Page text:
This is the decade Athens will become more resilient, friendly and accessible to all, according to Athens Mayor Kostas Bakoyannis.
The Greek capital’s mayor made the statement during a recent presentation of the results of the two-year “The Athens Urban Age Forum – Liveable Cities in the 21st Century” report that will help municipal authorities formulate future people-centered policies. The report was carried out by the Athens Urban Age Task Force, a program organized by LSE Cities at the London School of Economics and Political Science and the Alfred Herrhausen Gesellschaft.
Bakoyannis spoke at last week’s event organized by the London School of Economics (LSE), the Alfred Herrhausen Gesellschaft and the City of Athens in collaboration with the Hellenic Observatory – LSE.
The report, which compares Athens’ urban structure with that of other major cities worldwide and provides new insights into its metropolitan and local spatial, social, economic and environmental attributes, is aimed at better understanding the city’s spatial and social dynamics, and to exchange knowledge and best practice on how to make Greek capital more livable and sustainable.
Key takeaways of the Athens Urban Age Forum include the following:
– Athens, although the smallest of the cities surveyed, is one of the most densely populated with 16,615 inhabitants per square kilometer – three times higher than London (4,697 inhabitants/km2) and five times higher than Berlin (3,105 inhabitants /km2).
– At the same time, Athens’ population increases by 6.4 million visitors a year (about a third of the visitors to London, Paris and Singapore), putting pressure on urban infrastructure and housing stock.
– To exacerbate things, Athens has very limited green spaces and parks with one of the lowest percentages in Europe at 6.63m2 per resident compared to 41.6m2 per inhabitant in Stockholm and 35.7 m2 per inhabitant in Prague.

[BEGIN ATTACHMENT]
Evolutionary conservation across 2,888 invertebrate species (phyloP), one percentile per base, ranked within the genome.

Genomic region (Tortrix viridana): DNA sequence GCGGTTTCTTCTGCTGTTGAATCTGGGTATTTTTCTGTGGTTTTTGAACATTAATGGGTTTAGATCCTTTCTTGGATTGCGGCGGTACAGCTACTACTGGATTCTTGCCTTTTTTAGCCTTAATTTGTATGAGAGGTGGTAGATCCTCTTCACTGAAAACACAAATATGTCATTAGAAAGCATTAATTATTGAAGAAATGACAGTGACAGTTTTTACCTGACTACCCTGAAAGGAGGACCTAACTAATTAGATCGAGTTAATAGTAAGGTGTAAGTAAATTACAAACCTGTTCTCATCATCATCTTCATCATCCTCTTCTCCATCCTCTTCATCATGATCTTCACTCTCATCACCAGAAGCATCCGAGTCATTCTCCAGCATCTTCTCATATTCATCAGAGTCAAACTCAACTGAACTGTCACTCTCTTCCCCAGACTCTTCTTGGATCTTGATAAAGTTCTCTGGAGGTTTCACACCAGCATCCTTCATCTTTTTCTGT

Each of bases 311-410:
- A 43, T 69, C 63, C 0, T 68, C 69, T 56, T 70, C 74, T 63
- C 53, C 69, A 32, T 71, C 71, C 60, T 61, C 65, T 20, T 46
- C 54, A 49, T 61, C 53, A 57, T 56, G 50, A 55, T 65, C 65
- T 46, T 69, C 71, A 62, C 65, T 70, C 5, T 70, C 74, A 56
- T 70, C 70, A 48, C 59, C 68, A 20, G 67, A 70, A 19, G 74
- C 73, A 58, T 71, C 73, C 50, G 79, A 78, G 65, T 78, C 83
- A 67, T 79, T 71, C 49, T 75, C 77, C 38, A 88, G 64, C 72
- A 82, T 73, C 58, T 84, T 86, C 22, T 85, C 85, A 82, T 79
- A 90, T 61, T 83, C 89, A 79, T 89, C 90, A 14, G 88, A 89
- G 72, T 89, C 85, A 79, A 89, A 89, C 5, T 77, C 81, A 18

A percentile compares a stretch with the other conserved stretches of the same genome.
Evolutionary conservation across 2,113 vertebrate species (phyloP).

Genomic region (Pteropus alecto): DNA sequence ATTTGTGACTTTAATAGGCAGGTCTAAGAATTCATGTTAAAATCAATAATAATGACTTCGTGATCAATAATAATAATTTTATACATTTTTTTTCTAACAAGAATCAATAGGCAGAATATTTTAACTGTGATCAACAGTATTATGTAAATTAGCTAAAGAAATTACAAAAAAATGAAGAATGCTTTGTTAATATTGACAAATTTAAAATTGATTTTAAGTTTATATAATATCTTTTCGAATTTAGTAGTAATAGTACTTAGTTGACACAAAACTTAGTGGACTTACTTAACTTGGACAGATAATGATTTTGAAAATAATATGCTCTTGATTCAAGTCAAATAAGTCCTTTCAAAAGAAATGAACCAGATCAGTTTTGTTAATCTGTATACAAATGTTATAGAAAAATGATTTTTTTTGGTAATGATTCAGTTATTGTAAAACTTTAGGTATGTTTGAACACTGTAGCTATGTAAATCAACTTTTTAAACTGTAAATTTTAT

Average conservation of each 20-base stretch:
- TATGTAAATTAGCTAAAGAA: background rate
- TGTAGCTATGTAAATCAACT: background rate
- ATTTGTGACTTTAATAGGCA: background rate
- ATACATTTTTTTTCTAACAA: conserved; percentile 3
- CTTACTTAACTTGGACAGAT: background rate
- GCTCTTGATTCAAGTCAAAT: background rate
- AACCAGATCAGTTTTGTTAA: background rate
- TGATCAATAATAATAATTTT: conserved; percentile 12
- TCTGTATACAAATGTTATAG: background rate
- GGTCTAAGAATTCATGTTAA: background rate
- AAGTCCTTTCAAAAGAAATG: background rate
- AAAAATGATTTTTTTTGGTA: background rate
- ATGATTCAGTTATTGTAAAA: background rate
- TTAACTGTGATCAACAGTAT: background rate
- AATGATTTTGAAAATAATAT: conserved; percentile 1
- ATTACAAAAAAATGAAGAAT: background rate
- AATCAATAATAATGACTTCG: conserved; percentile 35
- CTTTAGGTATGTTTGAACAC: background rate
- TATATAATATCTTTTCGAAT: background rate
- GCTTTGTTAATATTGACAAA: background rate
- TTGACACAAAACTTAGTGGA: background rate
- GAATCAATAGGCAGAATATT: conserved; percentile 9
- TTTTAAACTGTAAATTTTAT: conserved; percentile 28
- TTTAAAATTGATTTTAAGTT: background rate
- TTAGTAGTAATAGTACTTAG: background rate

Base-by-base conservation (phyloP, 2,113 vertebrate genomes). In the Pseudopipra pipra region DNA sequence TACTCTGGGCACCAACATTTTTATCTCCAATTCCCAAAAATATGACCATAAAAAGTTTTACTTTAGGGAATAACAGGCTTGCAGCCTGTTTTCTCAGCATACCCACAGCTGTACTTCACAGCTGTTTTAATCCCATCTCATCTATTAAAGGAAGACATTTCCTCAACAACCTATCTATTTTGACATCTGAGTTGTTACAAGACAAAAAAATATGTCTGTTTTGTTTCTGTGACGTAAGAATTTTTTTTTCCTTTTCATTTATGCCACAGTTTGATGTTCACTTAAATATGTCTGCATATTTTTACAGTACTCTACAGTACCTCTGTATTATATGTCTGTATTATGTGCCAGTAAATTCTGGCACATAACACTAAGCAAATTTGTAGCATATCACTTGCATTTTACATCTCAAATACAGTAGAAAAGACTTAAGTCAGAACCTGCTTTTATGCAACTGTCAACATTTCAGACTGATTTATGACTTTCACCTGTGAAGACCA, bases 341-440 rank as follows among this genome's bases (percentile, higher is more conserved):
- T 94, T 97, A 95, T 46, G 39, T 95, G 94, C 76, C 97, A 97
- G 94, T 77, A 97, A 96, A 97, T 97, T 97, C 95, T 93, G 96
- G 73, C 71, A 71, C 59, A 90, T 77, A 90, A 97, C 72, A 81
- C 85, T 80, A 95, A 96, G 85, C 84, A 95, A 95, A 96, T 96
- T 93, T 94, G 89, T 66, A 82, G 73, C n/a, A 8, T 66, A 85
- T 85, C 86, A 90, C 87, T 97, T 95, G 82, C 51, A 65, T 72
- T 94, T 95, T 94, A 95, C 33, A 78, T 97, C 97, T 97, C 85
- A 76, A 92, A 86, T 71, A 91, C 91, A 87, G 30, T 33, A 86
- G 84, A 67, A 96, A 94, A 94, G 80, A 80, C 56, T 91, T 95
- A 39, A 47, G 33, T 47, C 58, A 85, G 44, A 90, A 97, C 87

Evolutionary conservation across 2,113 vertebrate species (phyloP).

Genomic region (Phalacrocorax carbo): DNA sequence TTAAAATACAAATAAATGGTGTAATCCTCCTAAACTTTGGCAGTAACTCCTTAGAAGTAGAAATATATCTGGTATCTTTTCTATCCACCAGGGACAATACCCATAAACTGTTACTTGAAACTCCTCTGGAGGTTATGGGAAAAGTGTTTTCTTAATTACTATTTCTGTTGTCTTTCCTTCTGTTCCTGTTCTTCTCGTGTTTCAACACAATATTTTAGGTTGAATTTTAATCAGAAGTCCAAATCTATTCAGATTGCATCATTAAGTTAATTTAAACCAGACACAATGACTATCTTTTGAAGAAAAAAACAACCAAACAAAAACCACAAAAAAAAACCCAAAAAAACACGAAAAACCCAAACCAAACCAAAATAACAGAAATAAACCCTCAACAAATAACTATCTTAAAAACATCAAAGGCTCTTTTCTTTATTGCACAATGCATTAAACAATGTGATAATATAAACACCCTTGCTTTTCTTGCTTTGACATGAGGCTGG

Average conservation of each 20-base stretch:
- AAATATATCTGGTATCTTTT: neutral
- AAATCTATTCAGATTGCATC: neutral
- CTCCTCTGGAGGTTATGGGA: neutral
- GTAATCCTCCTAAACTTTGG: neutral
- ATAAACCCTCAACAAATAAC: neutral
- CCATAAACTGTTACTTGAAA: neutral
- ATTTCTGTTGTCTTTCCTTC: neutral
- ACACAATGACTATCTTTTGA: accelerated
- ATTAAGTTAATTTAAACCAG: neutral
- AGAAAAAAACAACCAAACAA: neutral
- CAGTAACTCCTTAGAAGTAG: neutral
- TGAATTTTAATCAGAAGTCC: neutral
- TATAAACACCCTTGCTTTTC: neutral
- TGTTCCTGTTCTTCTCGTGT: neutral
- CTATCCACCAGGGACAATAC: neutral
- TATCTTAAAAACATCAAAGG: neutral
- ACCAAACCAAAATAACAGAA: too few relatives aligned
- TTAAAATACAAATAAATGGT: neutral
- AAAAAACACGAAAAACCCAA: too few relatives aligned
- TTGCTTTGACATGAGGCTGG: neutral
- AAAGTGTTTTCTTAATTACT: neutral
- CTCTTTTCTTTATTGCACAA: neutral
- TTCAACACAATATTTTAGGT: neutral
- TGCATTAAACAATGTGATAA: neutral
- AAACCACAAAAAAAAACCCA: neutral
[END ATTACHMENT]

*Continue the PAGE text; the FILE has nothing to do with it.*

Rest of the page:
– Athenians have one of the lowest incomes in Europe with unemployment in Attica estimated at 10.6 percent. Despite the high joblessness however, Athens, has a relatively balanced economic distribution of the population and is one of the least “unequal” cities in Europe.
– Although Athens is taking actions towards sustainable mobility including the creation of more bike routes, car ownership is the highest among the cities surveyed by the LSE at 799 per 1,000 inhabitants, followed by Milan and Prague.
– About half (52 percent) of Athenians use transportation, but walking and cycling (active mobility) remains very low, reflecting the city’s geography and limited bike network (only 2.6km compared to 730km in Paris). As a result, Athens has twice as much CO2 as Paris (5 tons of CO2 per capita versus 2.3 tons).
– Athens has been slow to grow as have several other European cities including Berlin and Milan compared to Bogota and Colombia, for instance which recorded the highest growth rate.
“In the 20th century, we built our cities with the car in mind. In the 21st century, we have to build our cities focusing on the human being,” said Bakoyannis.
“This program is designed to significantly increase our level of knowledge and the way we plan, manage and live in the city. Athens is made up of 129 neighborhoods. In practice, we are looking at the city from the bottom up in order to ensure quality in everyday life. In the last 30 months, we have made it a priority to redesign our services after a difficult decade,” he added.
Over the last few years, the municipality has been moving ahead with a series of projects which will redefine the Greek capital. Key projects include the upgrade of Panepistimiou and Vassilis Olgas aves; the “Prosopsi” program subsidizing the restoration of building facades; the creation of pocket parks; actions aimed at supporting mainly low income households that include the integration of smart technologies and renewable energy sources; as well as schemes funding energy upgrades for public buildings.